Wednesday, July 20, 2011


Unprecedented winter snowfall, spring floods of apocalyptic proportions, famine on the African Continent while North Americans bake under an unrelenting heat-wave. If it wasn't for the absence of plagues and pestilence believers might well conclude that Biblical Prophesy is upon us.

Little wonder that radio and television weather forecasters; "climatologists" as per the preferred designated terminology of this 21st Century, have assumed the role of Hero to the Masses. Lest I digress, what a surprising turn of events particularly when contrasted against the featured dumb-blond stereotypical "Weather Girl" (The Weather Bunny) of the golden age of television and/or the iconic mid-sixties Hippie-Dippy Weatherman persona of the brilliant monologist, George Carlin...

The acute dramatic changes in climate which we now suffer are (of course) the result of humankind's abuse of the planet and its precious ecological systems and balances. Since we're clearly not doing enough to change the obvious outcome, we North Americans must slog through a crisis decade of remarkable floods, drought and in the United-States in particular this year, the deadliest tornado season on record. And if we can't change the weather (or if we won't!) then better that the broadcast meteorologist be our new best bud.

As the weather becomes a bigger story, our need for information will grow. U.S. National Weather Service spokesman Chris Vaccaro told The New York Times recently: "The weather is more extreme, the floods are wetter and the droughts are drier. That's going to have real implications on society and it elevates the need for more information and a need for those on-air personalities. It's beyond what to wear for the day or do I need to carry an umbrella."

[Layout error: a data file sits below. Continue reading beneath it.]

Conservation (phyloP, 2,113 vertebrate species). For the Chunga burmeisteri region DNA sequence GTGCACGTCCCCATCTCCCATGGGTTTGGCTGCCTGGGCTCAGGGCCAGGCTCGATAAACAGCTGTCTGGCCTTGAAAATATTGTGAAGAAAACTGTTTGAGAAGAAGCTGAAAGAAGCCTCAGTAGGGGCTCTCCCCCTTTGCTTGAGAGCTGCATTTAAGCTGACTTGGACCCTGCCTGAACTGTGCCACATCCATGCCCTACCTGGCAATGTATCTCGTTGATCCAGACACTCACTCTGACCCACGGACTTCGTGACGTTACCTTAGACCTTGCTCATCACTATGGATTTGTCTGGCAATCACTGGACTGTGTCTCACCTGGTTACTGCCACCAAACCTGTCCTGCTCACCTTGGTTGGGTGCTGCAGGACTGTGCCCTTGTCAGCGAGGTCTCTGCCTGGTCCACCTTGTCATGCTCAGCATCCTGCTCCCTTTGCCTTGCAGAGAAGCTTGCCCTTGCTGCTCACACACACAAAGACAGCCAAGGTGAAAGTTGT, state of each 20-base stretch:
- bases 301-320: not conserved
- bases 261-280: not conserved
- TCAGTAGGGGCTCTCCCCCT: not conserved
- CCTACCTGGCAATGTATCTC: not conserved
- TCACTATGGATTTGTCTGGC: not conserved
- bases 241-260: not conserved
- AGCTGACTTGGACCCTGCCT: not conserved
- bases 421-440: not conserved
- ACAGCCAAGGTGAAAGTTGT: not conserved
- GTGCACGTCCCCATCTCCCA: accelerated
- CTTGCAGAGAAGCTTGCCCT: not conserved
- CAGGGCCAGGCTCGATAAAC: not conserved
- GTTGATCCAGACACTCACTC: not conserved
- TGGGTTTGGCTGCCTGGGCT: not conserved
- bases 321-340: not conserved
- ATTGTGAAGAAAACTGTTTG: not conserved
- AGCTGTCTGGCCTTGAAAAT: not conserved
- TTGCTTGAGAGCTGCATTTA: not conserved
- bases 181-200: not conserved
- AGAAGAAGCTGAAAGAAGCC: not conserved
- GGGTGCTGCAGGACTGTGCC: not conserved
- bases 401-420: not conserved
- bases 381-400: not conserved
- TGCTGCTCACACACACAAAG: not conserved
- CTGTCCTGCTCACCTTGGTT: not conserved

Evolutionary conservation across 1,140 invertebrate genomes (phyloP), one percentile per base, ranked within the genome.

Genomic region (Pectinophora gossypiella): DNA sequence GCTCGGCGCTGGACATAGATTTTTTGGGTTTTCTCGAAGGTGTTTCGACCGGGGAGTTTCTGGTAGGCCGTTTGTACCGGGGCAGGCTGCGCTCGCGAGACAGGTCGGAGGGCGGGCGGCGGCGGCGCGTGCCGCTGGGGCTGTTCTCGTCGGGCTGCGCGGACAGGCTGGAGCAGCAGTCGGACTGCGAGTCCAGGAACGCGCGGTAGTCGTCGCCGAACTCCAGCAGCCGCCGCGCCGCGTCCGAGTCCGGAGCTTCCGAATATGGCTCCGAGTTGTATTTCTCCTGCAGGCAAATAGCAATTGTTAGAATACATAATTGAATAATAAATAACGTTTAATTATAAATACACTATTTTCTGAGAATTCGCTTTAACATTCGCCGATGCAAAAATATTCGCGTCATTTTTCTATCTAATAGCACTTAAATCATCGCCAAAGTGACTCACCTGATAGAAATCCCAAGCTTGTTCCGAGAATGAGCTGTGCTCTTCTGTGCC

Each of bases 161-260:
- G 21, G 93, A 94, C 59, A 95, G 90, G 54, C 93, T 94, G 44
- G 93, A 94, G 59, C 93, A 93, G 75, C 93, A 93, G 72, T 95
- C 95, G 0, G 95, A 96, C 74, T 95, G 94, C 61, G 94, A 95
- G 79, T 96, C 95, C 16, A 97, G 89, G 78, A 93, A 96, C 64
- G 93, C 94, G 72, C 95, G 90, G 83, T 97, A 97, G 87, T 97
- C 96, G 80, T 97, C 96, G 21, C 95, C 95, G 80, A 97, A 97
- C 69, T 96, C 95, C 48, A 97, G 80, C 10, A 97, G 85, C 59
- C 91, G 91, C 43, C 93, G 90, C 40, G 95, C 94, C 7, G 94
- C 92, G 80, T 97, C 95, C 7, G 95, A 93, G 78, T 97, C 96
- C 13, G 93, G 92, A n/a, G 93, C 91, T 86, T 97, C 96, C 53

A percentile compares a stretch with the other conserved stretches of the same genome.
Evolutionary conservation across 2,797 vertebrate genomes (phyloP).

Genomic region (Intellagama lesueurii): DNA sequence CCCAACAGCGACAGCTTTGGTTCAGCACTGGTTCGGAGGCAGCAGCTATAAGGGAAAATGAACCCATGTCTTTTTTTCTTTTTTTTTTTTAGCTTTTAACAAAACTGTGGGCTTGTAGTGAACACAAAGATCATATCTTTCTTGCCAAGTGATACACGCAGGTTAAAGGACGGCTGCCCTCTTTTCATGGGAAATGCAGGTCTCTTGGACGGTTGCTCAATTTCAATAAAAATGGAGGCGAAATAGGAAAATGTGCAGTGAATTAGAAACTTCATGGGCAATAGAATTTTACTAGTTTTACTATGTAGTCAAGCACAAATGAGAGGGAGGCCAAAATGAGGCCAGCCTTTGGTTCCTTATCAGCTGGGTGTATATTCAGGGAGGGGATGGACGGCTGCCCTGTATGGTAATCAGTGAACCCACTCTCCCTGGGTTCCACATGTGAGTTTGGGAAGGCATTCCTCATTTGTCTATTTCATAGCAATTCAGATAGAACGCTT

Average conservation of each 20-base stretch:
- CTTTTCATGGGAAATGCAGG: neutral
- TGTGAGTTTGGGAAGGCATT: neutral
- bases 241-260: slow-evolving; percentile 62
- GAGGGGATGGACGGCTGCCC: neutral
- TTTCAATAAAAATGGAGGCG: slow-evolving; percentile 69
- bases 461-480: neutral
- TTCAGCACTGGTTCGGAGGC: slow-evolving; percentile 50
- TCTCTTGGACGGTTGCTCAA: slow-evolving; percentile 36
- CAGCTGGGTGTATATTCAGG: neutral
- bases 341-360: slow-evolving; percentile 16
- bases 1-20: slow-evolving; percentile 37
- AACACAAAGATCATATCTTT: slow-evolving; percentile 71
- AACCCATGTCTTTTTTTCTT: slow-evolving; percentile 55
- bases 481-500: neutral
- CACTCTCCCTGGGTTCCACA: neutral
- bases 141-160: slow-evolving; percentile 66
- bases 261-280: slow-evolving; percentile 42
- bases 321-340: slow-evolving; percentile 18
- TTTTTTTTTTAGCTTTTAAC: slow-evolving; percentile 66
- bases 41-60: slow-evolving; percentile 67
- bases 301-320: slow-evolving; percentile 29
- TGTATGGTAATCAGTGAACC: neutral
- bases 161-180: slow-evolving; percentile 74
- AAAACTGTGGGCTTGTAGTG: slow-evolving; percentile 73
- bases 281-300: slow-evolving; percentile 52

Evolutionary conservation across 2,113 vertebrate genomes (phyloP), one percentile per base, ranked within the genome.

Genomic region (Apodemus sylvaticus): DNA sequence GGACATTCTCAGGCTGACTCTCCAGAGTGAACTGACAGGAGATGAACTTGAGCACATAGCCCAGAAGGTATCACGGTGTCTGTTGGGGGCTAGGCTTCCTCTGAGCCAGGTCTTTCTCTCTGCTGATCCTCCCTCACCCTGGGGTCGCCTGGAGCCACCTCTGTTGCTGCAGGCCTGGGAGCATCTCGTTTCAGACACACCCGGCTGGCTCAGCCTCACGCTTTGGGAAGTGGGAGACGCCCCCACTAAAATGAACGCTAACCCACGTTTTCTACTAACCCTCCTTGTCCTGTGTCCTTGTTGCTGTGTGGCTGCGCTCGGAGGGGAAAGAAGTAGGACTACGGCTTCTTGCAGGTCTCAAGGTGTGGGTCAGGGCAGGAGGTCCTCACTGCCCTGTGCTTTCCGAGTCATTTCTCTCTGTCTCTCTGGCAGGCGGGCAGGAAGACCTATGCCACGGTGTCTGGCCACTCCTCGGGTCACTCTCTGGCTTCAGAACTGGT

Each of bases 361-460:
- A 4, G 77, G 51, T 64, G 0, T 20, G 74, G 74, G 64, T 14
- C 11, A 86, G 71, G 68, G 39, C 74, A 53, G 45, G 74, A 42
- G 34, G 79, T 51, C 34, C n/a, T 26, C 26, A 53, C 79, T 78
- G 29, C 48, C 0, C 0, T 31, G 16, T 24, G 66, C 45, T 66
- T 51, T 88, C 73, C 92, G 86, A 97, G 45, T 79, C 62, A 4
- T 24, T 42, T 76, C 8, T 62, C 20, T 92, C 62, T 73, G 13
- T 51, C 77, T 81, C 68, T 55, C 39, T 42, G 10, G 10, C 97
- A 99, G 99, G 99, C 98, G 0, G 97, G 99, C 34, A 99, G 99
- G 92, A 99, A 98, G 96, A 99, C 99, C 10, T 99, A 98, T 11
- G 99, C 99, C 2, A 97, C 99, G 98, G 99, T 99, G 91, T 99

I am of a generation who remembers when the weather forecast was read directly right-off of the teletype machine. Or at best the weather guy stood in front of a giant chalkboard map to draw smiley face suns and gloomy clouds after patiently waiting his turn till the very end of the News Broadcast. Now of course weather broadcasters preside over radar systems and they frequently cover more "on set" real-estate than their fellow news readers and reporters.

Clearly changing atmospheric patterns are now the reason why "weather" commands watching television news. And in as much as most of us would like the climatologist to "change the weather" sometimes, if he could he wouldn't be on television. We should just get used to watching, preparing for the worse and hoping for the best.

No comments:

Post a Comment